Tire Repair Kit and Jack Pads is a Must have for Model 3 Owners

Tire Repair Kit and Jack Pads is a Must have for Model 3 Owners

If you don't have a Tire Repair Kit in your model 3, I highly recommend that you purchase one ASAP since there's no spare tire/run-flats. I went to a concert this weekend wish was over around 10:30 PM. When I made it to my car, the rear passenger tire was completely flat. I called Tesla Roadside assistance, and I was told that the company available to service my car did not have a loaner tire. I remembered that I purchased this tire repair kit from Amazon. I hooked it up to the car/tire to see if it would hold any air before I injected the sealant which it did. I thank God I was able to inflate the tie and make it home and the next day I inflated the tire and drove to Discount tire, and they removed the nail plugged the tire.

You can buy the tire repair kit from Tesla, However, you'll be paying $57.00 more than the one I posted above.

FYI for tire repair at a 3rd party service center:

If you take your Tesla to a 3rd party service center, please, please, please make sure they have the jack pads. I would suggest that you buy one and keep in in your car because Discount tire didn't have them and tried to use the jack without one, luckily I was watching them and made them use the one I had. Here's a link to the one I pushed from Amazon

Update 4/15/19 @ 4:17 CST
The tire plug kit is a better option over tire sealant kit. However, you still need to purchase a tire inflator.

badaman | 15 avril 2019

The sealant will damaged the foam liner in few weeks and need to replaced with new tire. Soon, when you drive over 40+ MPH, steering wheel will vibrate and a lot of road noise.

ILoveMyModel3 | 15 avril 2019


That's why I was happy I didn't have to use it because the tire was able to hold air for around 20 miles. If that weren't the case, I would have been forced to use the sealant or have to car towed to the service center after business hours because the roadside service provider from Tesla didn't have a loaner tier for the Model 3. When you get a flat away from home after Tesla business hours, you don't have that many options if you want to get home.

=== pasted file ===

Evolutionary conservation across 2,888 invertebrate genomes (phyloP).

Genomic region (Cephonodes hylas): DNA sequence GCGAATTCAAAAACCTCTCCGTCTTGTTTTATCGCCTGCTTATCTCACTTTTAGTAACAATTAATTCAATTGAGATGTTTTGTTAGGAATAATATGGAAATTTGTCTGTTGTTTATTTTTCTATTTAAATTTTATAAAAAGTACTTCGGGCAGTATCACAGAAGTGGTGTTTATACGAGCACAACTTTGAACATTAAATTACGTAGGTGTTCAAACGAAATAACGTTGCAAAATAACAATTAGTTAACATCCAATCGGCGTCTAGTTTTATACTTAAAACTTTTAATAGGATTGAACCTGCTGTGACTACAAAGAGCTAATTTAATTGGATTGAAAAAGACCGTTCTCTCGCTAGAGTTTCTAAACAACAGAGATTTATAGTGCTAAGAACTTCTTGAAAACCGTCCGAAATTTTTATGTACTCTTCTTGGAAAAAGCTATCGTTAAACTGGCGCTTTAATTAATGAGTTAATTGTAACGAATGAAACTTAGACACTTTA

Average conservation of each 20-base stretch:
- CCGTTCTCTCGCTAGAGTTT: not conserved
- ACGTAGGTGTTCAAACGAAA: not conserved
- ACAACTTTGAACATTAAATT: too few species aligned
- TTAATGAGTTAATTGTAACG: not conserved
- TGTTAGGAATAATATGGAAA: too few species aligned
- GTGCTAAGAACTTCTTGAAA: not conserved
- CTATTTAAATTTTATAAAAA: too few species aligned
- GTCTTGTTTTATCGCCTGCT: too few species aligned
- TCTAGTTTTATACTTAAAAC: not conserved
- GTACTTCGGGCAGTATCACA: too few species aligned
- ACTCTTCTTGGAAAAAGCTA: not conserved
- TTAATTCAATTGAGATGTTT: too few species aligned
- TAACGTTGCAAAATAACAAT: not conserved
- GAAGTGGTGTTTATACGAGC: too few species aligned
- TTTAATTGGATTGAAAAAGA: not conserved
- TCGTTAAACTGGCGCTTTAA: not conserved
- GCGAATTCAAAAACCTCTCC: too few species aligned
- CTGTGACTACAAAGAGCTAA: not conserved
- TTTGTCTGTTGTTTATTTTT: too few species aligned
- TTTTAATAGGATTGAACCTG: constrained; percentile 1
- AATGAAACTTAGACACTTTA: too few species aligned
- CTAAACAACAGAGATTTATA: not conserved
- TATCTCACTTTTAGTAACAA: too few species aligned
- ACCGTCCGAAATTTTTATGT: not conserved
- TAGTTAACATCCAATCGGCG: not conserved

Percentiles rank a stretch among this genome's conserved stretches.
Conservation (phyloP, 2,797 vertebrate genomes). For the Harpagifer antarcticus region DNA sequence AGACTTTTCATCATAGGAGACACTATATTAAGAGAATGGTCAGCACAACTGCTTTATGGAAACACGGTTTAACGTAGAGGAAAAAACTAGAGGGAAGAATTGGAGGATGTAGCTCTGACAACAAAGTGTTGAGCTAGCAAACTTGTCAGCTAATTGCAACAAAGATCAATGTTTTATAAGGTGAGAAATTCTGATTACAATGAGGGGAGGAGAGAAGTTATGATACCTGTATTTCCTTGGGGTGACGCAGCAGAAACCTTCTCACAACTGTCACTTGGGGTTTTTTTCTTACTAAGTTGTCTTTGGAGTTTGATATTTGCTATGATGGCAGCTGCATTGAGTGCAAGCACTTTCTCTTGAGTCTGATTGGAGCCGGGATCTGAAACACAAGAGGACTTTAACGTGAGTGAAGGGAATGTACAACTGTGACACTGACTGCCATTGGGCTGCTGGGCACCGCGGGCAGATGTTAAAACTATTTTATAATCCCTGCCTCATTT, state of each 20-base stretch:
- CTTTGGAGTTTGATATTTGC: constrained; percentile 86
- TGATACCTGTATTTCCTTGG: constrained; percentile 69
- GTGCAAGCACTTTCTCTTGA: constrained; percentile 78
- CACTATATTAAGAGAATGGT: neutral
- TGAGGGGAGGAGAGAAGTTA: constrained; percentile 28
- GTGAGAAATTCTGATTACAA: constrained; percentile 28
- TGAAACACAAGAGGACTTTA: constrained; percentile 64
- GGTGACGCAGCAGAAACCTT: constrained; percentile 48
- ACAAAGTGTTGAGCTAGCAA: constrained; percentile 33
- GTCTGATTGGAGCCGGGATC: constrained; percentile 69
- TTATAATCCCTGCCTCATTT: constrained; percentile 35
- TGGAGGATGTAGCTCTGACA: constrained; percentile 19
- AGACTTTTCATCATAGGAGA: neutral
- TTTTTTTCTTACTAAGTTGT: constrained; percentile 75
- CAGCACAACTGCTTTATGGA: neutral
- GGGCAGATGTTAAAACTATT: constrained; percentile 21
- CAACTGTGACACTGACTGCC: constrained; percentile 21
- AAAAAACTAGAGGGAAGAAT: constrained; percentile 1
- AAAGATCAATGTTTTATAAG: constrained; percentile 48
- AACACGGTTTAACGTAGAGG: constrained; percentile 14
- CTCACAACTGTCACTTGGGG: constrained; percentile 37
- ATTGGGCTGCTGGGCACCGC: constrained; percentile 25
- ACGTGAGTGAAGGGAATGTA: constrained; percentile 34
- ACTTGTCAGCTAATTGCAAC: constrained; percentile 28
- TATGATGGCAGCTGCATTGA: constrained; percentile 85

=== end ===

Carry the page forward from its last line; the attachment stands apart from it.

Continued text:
Zuese50 | 15 avril 2019

Just a heads up Jack Pads are not need when a lift is used. Tesla service center do not have jack pads.

badaman | 15 avril 2019

That's great :)

rxlawdude | 15 avril 2019

@ILove, some of the tires that are OEM on the M3 have foam sound dampening. Goo won't work on them.

Kary993 | 15 avril 2019

@badaman - definitely correct. They recommend tire replacement once you put the sealant in. It also messes up the tire pressure sensor.

On a side note in this situation, if you had a $10 tire plug kit you could have pulled the nail out, plugged it, inflated it and no further action needed. I have these items in the car in the event I can't or don't want to wait for a tow truck. Just give more options depending on the issue with the tire, but sealant is the last resort in my opinion for the reason stated above.

ODWms | 15 avril 2019

Yes, tire repair plug kit and portable compressor will take care of about 95% of flats. Fast and easy. In most cases you don’t need to remove tire or even jack up the car.

M3phan | 15 avril 2019

To those who use tire plug repair kits: I am not even remotely handy; are these relatively easy to use? I get the process of how they work but they seem difficult.

Kary993 | 15 avril 2019

@M3phan - yes pretty simple really, screw into tire to create a suitable hole for the plug, then push the plug into the hole with the glue stuff. Air up your tire.

ILoveMyModel3 | 15 avril 2019

@Zuese50, I aware of that's why I said for third party service centers, which excludes tesla service centers.

@ The tire repair kit offered on the Tesla site states that it's made for the Model 3 tires. I assume they tested this and can confirm that it will work. Discount Tire had to cut the foam, and remove all the thick glue, plug the tire and then reglue the foam back to the inside of the tire.

@M3pham they seem simple, but I've never had to use them

My main goal for this post is to make sure my fellow Model 3 owners are prepared for a flat tire when traveling. You never know when you might run over a nail or something else and come out of the store, movies, concert, etc.. in the middle of the night to a flat tire and if you travel like I do you need to have a plan B.

ILoveMyModel3 | 15 avril 2019

@Kary993, thanks for the feedback... I'm going to order the tire plug kit today since I already have the air compressor.

M3phan | 15 avril 2019

Guess I’m getting me a tire plug kit

jim0266 | 16 avril 2019
Kary993 | 16 avril 2019

All, just remember tire plugs are really only suppose to be used when the puncture is on the tread. Sidewall punctures even at the very edge of the tread are really good candidates for plugs......

mstoer | 16 avril 2019

@jim0266 Thanks for the link, those are nice and easy to make!

M3BlueGeorgia | 16 avril 2019

@M3phan Yes, don't mess with tire plugs unless you know what you are doing.